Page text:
Arguably the greatest pure hitter of all time, Theodore Samuel “Ted” Williams played 21 seasons in left field for Boston, and is widely regarded as the greatest Red Sox baseball player ever to put on a uniform.
Williams, who was later nicknamed “Teddy Ballgame” or “The Splendid Splinter,” grew up in San Diego, California, and debuted for the Red Sox in 1939 at the age of 20. There is only one trading card from Williams’ rookie season. That Play Ball card, which shows Williams centered in the frame with his eyes focused on the camera while finishing his prototypical swing, is extremely collectible.
A 16-time All Star and two-time American League Most Valuable Player (MVP), Williams quickly established himself as one of baseball’s most feared hitters. In just his third season, Williams had one of the best years in baseball history, hitting .406 with a league-leading 37 homeruns. In fact, Williams’ 1941 season marks the last time a Major League Baseball player batted over .400, which is one reason why his 1941 Play Ball card is one of the most sought-after pieces of baseball memorabilia.
Unfortunately for Williams, his career statistics were not as impressive as they might have been because he missed all or part of five seasons serving as a pilot in the Marine Corps during both World War II and the Korean War. Had he played those five seasons, Williams may have challenged Babe Ruth’s record of 714 homeruns. Instead, he had to settle for 521, but Williams retired with the highest on-base percentage of all time (.483) and the highest batting average (.344) of a player to hit 500 or more homers.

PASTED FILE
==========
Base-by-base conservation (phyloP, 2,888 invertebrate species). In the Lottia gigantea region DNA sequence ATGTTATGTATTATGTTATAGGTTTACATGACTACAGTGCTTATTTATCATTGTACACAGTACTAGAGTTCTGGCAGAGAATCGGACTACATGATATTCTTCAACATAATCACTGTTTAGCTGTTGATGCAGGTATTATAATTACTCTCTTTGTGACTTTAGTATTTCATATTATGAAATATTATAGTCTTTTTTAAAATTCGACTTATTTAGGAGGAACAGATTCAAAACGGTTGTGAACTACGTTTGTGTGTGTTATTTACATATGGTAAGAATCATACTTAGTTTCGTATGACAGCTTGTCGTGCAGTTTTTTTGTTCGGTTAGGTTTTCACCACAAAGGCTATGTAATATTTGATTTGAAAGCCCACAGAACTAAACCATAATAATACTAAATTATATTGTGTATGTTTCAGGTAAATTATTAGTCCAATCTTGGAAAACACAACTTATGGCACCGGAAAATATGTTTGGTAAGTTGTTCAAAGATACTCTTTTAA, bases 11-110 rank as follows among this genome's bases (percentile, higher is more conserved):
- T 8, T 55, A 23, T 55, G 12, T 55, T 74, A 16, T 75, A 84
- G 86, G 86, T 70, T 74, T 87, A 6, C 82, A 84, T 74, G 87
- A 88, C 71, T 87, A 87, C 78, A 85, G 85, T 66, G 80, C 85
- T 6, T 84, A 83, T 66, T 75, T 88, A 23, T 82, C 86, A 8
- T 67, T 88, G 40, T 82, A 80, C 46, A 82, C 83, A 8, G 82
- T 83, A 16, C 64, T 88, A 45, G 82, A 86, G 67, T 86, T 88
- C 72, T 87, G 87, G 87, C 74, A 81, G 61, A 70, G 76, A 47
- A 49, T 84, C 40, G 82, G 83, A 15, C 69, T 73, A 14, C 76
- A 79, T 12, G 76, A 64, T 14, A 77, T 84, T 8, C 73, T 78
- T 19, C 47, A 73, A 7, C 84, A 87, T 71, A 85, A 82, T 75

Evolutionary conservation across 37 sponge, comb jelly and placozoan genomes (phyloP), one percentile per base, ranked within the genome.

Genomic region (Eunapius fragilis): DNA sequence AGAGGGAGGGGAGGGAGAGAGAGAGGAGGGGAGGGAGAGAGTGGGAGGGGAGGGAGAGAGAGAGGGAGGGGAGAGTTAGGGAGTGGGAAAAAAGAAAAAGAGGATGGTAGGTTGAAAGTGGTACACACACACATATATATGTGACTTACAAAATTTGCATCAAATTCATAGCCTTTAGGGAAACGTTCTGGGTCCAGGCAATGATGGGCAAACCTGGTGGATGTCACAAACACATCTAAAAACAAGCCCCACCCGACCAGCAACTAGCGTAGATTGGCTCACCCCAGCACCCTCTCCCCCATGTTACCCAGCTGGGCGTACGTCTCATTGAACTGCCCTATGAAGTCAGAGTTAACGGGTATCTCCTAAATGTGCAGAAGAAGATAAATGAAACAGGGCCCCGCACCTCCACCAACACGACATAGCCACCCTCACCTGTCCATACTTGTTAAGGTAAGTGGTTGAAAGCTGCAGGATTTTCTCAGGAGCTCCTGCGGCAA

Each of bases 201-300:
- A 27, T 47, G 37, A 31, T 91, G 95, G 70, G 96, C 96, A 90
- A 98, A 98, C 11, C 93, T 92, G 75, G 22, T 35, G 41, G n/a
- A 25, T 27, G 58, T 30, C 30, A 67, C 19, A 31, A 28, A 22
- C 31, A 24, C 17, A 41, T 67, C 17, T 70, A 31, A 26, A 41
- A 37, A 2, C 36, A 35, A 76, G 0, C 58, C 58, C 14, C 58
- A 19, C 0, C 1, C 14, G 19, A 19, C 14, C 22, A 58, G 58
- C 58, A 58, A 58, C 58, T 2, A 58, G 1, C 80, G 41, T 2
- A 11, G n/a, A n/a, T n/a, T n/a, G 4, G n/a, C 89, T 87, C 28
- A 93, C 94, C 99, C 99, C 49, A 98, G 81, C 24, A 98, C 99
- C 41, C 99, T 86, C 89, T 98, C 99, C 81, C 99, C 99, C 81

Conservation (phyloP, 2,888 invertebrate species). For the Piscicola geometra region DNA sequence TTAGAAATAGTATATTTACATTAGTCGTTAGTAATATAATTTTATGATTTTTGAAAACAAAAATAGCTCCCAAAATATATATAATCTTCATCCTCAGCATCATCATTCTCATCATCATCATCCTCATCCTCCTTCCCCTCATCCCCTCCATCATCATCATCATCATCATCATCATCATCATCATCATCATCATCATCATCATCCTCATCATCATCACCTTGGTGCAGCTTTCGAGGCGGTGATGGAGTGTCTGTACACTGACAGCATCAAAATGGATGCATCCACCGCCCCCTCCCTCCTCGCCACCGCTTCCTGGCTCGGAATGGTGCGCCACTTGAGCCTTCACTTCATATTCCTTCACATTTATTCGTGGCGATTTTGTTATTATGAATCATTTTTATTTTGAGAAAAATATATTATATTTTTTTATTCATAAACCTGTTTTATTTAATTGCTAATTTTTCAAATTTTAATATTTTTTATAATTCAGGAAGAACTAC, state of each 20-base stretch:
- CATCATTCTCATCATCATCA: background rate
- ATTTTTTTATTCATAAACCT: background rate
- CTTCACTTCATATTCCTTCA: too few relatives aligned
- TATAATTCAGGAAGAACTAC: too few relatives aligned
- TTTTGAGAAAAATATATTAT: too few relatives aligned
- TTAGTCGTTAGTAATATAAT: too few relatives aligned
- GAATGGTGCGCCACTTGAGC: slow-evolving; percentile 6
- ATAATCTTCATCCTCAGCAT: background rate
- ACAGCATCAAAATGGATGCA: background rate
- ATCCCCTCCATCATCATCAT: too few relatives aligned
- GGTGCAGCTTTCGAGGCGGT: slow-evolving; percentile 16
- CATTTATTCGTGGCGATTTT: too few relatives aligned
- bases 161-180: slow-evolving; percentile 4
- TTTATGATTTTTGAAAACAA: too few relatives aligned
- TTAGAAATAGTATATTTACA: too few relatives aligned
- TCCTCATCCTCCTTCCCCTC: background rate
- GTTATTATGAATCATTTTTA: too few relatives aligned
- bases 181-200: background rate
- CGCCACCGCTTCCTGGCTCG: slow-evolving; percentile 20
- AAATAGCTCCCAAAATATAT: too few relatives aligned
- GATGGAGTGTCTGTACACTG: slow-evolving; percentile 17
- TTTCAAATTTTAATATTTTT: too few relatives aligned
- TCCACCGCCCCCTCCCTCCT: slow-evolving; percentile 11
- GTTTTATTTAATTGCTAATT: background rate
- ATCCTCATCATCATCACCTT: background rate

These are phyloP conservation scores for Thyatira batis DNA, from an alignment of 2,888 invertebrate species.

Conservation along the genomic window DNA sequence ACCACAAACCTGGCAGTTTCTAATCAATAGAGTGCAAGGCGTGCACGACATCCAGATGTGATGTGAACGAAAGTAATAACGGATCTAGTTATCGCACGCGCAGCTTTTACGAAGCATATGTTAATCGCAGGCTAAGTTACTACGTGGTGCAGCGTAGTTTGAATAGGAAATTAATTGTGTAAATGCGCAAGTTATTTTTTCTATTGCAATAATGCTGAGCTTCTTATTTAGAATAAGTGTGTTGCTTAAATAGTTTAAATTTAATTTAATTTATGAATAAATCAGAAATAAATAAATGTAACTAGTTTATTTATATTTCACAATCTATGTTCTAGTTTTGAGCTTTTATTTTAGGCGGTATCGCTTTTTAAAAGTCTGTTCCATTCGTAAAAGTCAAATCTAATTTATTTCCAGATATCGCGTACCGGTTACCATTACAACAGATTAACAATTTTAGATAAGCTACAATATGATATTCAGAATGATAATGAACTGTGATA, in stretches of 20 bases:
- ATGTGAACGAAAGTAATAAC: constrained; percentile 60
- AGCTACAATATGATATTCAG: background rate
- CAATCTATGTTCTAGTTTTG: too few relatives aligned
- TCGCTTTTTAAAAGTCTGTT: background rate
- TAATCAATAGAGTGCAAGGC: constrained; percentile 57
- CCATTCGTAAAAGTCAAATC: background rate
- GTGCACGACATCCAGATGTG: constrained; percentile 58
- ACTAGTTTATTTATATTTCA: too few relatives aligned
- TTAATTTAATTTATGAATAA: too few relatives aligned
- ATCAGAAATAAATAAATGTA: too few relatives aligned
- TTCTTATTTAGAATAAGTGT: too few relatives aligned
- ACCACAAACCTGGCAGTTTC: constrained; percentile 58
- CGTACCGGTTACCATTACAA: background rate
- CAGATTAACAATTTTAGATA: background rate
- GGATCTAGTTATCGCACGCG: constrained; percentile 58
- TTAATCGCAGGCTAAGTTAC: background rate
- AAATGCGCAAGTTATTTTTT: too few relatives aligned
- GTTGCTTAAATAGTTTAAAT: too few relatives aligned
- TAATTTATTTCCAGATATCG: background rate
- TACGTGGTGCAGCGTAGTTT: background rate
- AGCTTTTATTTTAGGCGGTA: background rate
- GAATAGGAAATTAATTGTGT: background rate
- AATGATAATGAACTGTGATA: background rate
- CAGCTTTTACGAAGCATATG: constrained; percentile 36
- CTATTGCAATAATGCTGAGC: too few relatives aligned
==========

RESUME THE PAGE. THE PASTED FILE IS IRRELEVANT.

After Williams’ service in World War II, Leaf Gum was the first candy company to release a Williams baseball card—it was part of Leaf’s 1948-1949 set. The brightly colored card shows a stoic Williams in a gray-and-blue flannel uniform set against a red background. It is tough to find this card in high-grade because this particular Leaf set was full of poorly centered cards and had bad print quality. As it turned out, this was the last Williams card Leaf would make—by 1950 the company had been bullied out of the market by Topps and Bowman.
Williams was not included in Bowman’s first two sets of baseball cards in 1948 and 1949, but he was pictured in the 1950 Bowman set when the company upgraded its cards to full color. As was the case with many Williams cards, the Bowman depicted Williams finishing his near-perfect swing, his Hillerich & Bradsby Louisville Slugger bat strewn over his right shoulder.
Williams continued to star for Boston until his retirement in 1960—he went out in style, becoming one of the only players to hit a homerun in his last Major League at-bat. The hi...
Throughout his career Williams was continually compared to New York Yankees’ outfielder Joe DiMaggio as the two starred for rival teams. While they were playing, fans joked that they should be traded for each other because Williams, who hit left-handed, would thrive with the short right field fence at Yankee Stadium, and DiMaggio, who hit right-handed, would excel with Fenway Park’s short porch in left field. In fact, a trade almost happened.
Because of this rivalry, autographed pictures of Williams and DiMaggio together, as well as other memorabilia such as autographed bats of the two players, are very popular items. Short of that iconic object, some collectors have sought autographed copies of the July 8, 1950 edition of “TV Guide,” which featured the pair on the cover.